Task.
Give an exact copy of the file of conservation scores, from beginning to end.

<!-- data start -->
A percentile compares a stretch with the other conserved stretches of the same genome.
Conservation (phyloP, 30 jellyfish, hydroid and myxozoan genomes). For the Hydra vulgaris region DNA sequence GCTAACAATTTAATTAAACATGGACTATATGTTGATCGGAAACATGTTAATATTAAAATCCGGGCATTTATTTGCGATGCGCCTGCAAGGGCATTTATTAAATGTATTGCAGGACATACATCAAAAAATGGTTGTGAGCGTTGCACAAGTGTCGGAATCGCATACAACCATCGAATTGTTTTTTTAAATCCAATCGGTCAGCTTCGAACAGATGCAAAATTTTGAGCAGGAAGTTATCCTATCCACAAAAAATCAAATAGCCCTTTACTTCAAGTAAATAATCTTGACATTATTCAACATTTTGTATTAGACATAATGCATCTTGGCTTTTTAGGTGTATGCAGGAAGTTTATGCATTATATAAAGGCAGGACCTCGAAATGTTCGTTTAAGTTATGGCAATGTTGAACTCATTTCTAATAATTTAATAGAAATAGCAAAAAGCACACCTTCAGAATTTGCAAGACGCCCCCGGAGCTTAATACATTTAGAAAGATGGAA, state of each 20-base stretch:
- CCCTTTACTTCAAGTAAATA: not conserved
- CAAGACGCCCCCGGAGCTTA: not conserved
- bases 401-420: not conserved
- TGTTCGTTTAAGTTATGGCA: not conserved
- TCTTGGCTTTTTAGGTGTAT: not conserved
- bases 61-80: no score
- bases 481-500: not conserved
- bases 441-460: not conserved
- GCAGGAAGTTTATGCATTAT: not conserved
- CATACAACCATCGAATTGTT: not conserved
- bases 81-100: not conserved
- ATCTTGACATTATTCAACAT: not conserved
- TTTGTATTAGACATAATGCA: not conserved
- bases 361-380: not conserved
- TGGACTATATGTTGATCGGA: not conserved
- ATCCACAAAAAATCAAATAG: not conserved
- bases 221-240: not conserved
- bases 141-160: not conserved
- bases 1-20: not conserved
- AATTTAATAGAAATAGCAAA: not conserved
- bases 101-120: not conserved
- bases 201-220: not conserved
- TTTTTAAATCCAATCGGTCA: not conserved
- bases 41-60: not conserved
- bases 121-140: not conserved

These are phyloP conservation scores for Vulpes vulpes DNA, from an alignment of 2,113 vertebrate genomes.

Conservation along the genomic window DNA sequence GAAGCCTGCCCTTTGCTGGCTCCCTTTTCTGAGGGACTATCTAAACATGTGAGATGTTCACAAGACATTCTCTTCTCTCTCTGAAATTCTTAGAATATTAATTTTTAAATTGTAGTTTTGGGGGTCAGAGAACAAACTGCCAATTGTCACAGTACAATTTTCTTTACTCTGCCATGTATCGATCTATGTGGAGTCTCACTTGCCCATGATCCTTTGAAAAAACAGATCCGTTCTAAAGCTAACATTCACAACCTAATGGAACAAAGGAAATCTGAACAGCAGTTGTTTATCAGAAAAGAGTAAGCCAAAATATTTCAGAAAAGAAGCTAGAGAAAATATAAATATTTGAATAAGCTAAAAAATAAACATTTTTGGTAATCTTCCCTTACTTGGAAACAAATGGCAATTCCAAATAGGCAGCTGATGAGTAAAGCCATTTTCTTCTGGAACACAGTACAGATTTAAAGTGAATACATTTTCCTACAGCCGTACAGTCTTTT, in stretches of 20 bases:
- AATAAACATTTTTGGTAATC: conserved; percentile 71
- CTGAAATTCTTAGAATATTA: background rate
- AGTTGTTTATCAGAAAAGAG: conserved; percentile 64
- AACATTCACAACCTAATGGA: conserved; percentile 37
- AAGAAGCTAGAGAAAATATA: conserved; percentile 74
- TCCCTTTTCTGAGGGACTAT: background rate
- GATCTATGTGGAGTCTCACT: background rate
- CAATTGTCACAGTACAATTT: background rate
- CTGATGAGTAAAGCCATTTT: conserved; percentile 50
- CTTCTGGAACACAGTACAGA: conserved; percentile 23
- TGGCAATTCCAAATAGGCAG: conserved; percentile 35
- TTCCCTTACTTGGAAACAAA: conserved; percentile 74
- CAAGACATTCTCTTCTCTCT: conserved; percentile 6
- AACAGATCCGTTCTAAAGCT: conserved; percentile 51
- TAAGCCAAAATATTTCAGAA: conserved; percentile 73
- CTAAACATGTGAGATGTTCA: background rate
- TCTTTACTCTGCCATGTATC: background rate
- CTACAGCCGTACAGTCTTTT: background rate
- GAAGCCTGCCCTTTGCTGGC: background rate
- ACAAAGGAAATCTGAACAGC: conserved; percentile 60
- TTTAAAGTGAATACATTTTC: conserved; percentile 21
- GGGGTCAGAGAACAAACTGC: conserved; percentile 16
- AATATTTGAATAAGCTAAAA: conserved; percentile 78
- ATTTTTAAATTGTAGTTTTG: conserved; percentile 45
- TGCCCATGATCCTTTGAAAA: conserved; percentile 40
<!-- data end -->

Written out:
A percentile compares a stretch with the other conserved stretches of the same genome.
Conservation (phyloP, 30 jellyfish, hydroid and myxozoan genomes). For the Hydra vulgaris region DNA sequence GCTAACAATTTAATTAAACATGGACTATATGTTGATCGGAAACATGTTAATATTAAAATCCGGGCATTTATTTGCGATGCGCCTGCAAGGGCATTTATTAAATGTATTGCAGGACATACATCAAAAAATGGTTGTGAGCGTTGCACAAGTGTCGGAATCGCATACAACCATCGAATTGTTTTTTTAAATCCAATCGGTCAGCTTCGAACAGATGCAAAATTTTGAGCAGGAAGTTATCCTATCCACAAAAAATCAAATAGCCCTTTACTTCAAGTAAATAATCTTGACATTATTCAACATTTTGTATTAGACATAATGCATCTTGGCTTTTTAGGTGTATGCAGGAAGTTTATGCATTATATAAAGGCAGGACCTCGAAATGTTCGTTTAAGTTATGGCAATGTTGAACTCATTTCTAATAATTTAATAGAAATAGCAAAAAGCACACCTTCAGAATTTGCAAGACGCCCCCGGAGCTTAATACATTTAGAAAGATGGAA, state of each 20-base stretch:
- CCCTTTACTTCAAGTAAATA: not conserved
- CAAGACGCCCCCGGAGCTTA: not conserved
- bases 401-420: not conserved
- TGTTCGTTTAAGTTATGGCA: not conserved
- TCTTGGCTTTTTAGGTGTAT: not conserved
- bases 61-80: no score
- bases 481-500: not conserved
- bases 441-460: not conserved
- GCAGGAAGTTTATGCATTAT: not conserved
- CATACAACCATCGAATTGTT: not conserved
- bases 81-100: not conserved
- ATCTTGACATTATTCAACAT: not conserved
- TTTGTATTAGACATAATGCA: not conserved
- bases 361-380: not conserved
- TGGACTATATGTTGATCGGA: not conserved
- ATCCACAAAAAATCAAATAG: not conserved
- bases 221-240: not conserved
- bases 141-160: not conserved
- bases 1-20: not conserved
- AATTTAATAGAAATAGCAAA: not conserved
- bases 101-120: not conserved
- bases 201-220: not conserved
- TTTTTAAATCCAATCGGTCA: not conserved
- bases 41-60: not conserved
- bases 121-140: not conserved

These are phyloP conservation scores for Vulpes vulpes DNA, from an alignment of 2,113 vertebrate genomes.

Conservation along the genomic window DNA sequence GAAGCCTGCCCTTTGCTGGCTCCCTTTTCTGAGGGACTATCTAAACATGTGAGATGTTCACAAGACATTCTCTTCTCTCTCTGAAATTCTTAGAATATTAATTTTTAAATTGTAGTTTTGGGGGTCAGAGAACAAACTGCCAATTGTCACAGTACAATTTTCTTTACTCTGCCATGTATCGATCTATGTGGAGTCTCACTTGCCCATGATCCTTTGAAAAAACAGATCCGTTCTAAAGCTAACATTCACAACCTAATGGAACAAAGGAAATCTGAACAGCAGTTGTTTATCAGAAAAGAGTAAGCCAAAATATTTCAGAAAAGAAGCTAGAGAAAATATAAATATTTGAATAAGCTAAAAAATAAACATTTTTGGTAATCTTCCCTTACTTGGAAACAAATGGCAATTCCAAATAGGCAGCTGATGAGTAAAGCCATTTTCTTCTGGAACACAGTACAGATTTAAAGTGAATACATTTTCCTACAGCCGTACAGTCTTTT, in stretches of 20 bases:
- AATAAACATTTTTGGTAATC: conserved; percentile 71
- CTGAAATTCTTAGAATATTA: background rate
- AGTTGTTTATCAGAAAAGAG: conserved; percentile 64
- AACATTCACAACCTAATGGA: conserved; percentile 37
- AAGAAGCTAGAGAAAATATA: conserved; percentile 74
- TCCCTTTTCTGAGGGACTAT: background rate
- GATCTATGTGGAGTCTCACT: background rate
- CAATTGTCACAGTACAATTT: background rate
- CTGATGAGTAAAGCCATTTT: conserved; percentile 50
- CTTCTGGAACACAGTACAGA: conserved; percentile 23
- TGGCAATTCCAAATAGGCAG: conserved; percentile 35
- TTCCCTTACTTGGAAACAAA: conserved; percentile 74
- CAAGACATTCTCTTCTCTCT: conserved; percentile 6
- AACAGATCCGTTCTAAAGCT: conserved; percentile 51
- TAAGCCAAAATATTTCAGAA: conserved; percentile 73
- CTAAACATGTGAGATGTTCA: background rate
- TCTTTACTCTGCCATGTATC: background rate
- CTACAGCCGTACAGTCTTTT: background rate
- GAAGCCTGCCCTTTGCTGGC: background rate
- ACAAAGGAAATCTGAACAGC: conserved; percentile 60
- TTTAAAGTGAATACATTTTC: conserved; percentile 21
- GGGGTCAGAGAACAAACTGC: conserved; percentile 16
- AATATTTGAATAAGCTAAAA: conserved; percentile 78
- ATTTTTAAATTGTAGTTTTG: conserved; percentile 45
- TGCCCATGATCCTTTGAAAA: conserved; percentile 40